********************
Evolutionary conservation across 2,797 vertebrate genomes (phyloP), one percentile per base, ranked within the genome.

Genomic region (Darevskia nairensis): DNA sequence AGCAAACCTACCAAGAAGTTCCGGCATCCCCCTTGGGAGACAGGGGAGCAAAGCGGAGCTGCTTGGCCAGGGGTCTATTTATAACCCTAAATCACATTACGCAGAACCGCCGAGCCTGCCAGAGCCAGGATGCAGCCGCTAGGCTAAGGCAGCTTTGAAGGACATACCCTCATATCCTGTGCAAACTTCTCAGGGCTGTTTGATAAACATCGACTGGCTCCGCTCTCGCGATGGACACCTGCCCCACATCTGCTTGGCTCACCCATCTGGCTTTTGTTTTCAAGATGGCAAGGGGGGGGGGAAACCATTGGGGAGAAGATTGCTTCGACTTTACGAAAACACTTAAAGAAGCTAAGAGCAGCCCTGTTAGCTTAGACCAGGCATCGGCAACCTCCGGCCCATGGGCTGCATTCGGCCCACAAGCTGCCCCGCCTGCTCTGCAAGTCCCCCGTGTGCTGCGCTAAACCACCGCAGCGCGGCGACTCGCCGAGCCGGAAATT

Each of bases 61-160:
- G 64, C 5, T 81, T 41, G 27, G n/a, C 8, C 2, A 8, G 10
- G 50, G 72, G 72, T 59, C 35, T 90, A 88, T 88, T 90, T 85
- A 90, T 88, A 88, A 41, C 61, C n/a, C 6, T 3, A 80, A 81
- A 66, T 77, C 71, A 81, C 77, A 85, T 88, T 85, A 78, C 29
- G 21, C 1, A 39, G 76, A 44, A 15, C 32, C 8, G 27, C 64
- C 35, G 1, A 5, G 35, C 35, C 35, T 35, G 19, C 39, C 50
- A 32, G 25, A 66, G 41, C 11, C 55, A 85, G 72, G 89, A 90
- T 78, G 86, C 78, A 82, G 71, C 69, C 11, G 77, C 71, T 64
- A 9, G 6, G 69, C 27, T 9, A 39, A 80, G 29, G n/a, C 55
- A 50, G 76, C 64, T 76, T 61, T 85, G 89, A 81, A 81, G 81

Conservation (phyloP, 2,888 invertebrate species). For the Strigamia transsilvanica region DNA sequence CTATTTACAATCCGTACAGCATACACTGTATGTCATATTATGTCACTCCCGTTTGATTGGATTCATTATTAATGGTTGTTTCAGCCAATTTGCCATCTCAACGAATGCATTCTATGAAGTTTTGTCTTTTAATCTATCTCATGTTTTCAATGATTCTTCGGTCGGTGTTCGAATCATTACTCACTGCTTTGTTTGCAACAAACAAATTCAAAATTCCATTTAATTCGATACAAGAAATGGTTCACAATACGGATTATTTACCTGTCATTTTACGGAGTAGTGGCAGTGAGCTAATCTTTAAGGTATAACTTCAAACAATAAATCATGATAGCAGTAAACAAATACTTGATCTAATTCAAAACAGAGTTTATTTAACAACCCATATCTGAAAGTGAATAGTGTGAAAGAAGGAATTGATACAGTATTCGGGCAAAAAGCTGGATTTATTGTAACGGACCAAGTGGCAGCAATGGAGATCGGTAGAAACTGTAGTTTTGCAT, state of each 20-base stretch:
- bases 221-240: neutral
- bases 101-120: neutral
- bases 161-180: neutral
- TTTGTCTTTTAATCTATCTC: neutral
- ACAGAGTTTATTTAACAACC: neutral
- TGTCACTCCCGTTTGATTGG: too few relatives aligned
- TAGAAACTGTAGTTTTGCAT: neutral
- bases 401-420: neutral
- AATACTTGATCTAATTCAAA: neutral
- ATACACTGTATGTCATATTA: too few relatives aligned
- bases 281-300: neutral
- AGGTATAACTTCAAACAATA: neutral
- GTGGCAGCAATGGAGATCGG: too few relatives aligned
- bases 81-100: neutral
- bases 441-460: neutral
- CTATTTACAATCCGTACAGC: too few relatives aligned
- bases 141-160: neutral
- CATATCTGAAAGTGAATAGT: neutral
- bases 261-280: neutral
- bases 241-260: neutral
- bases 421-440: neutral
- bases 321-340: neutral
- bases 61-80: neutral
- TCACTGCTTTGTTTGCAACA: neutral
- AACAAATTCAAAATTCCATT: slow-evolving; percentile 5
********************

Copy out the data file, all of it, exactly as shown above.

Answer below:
Evolutionary conservation across 2,797 vertebrate genomes (phyloP), one percentile per base, ranked within the genome.

Genomic region (Darevskia nairensis): DNA sequence AGCAAACCTACCAAGAAGTTCCGGCATCCCCCTTGGGAGACAGGGGAGCAAAGCGGAGCTGCTTGGCCAGGGGTCTATTTATAACCCTAAATCACATTACGCAGAACCGCCGAGCCTGCCAGAGCCAGGATGCAGCCGCTAGGCTAAGGCAGCTTTGAAGGACATACCCTCATATCCTGTGCAAACTTCTCAGGGCTGTTTGATAAACATCGACTGGCTCCGCTCTCGCGATGGACACCTGCCCCACATCTGCTTGGCTCACCCATCTGGCTTTTGTTTTCAAGATGGCAAGGGGGGGGGGAAACCATTGGGGAGAAGATTGCTTCGACTTTACGAAAACACTTAAAGAAGCTAAGAGCAGCCCTGTTAGCTTAGACCAGGCATCGGCAACCTCCGGCCCATGGGCTGCATTCGGCCCACAAGCTGCCCCGCCTGCTCTGCAAGTCCCCCGTGTGCTGCGCTAAACCACCGCAGCGCGGCGACTCGCCGAGCCGGAAATT

Each of bases 61-160:
- G 64, C 5, T 81, T 41, G 27, G n/a, C 8, C 2, A 8, G 10
- G 50, G 72, G 72, T 59, C 35, T 90, A 88, T 88, T 90, T 85
- A 90, T 88, A 88, A 41, C 61, C n/a, C 6, T 3, A 80, A 81
- A 66, T 77, C 71, A 81, C 77, A 85, T 88, T 85, A 78, C 29
- G 21, C 1, A 39, G 76, A 44, A 15, C 32, C 8, G 27, C 64
- C 35, G 1, A 5, G 35, C 35, C 35, T 35, G 19, C 39, C 50
- A 32, G 25, A 66, G 41, C 11, C 55, A 85, G 72, G 89, A 90
- T 78, G 86, C 78, A 82, G 71, C 69, C 11, G 77, C 71, T 64
- A 9, G 6, G 69, C 27, T 9, A 39, A 80, G 29, G n/a, C 55
- A 50, G 76, C 64, T 76, T 61, T 85, G 89, A 81, A 81, G 81

Conservation (phyloP, 2,888 invertebrate species). For the Strigamia transsilvanica region DNA sequence CTATTTACAATCCGTACAGCATACACTGTATGTCATATTATGTCACTCCCGTTTGATTGGATTCATTATTAATGGTTGTTTCAGCCAATTTGCCATCTCAACGAATGCATTCTATGAAGTTTTGTCTTTTAATCTATCTCATGTTTTCAATGATTCTTCGGTCGGTGTTCGAATCATTACTCACTGCTTTGTTTGCAACAAACAAATTCAAAATTCCATTTAATTCGATACAAGAAATGGTTCACAATACGGATTATTTACCTGTCATTTTACGGAGTAGTGGCAGTGAGCTAATCTTTAAGGTATAACTTCAAACAATAAATCATGATAGCAGTAAACAAATACTTGATCTAATTCAAAACAGAGTTTATTTAACAACCCATATCTGAAAGTGAATAGTGTGAAAGAAGGAATTGATACAGTATTCGGGCAAAAAGCTGGATTTATTGTAACGGACCAAGTGGCAGCAATGGAGATCGGTAGAAACTGTAGTTTTGCAT, state of each 20-base stretch:
- bases 221-240: neutral
- bases 101-120: neutral
- bases 161-180: neutral
- TTTGTCTTTTAATCTATCTC: neutral
- ACAGAGTTTATTTAACAACC: neutral
- TGTCACTCCCGTTTGATTGG: too few relatives aligned
- TAGAAACTGTAGTTTTGCAT: neutral
- bases 401-420: neutral
- AATACTTGATCTAATTCAAA: neutral
- ATACACTGTATGTCATATTA: too few relatives aligned
- bases 281-300: neutral
- AGGTATAACTTCAAACAATA: neutral
- GTGGCAGCAATGGAGATCGG: too few relatives aligned
- bases 81-100: neutral
- bases 441-460: neutral
- CTATTTACAATCCGTACAGC: too few relatives aligned
- bases 141-160: neutral
- CATATCTGAAAGTGAATAGT: neutral
- bases 261-280: neutral
- bases 241-260: neutral
- bases 421-440: neutral
- bases 321-340: neutral
- bases 61-80: neutral
- TCACTGCTTTGTTTGCAACA: neutral
- AACAAATTCAAAATTCCATT: slow-evolving; percentile 5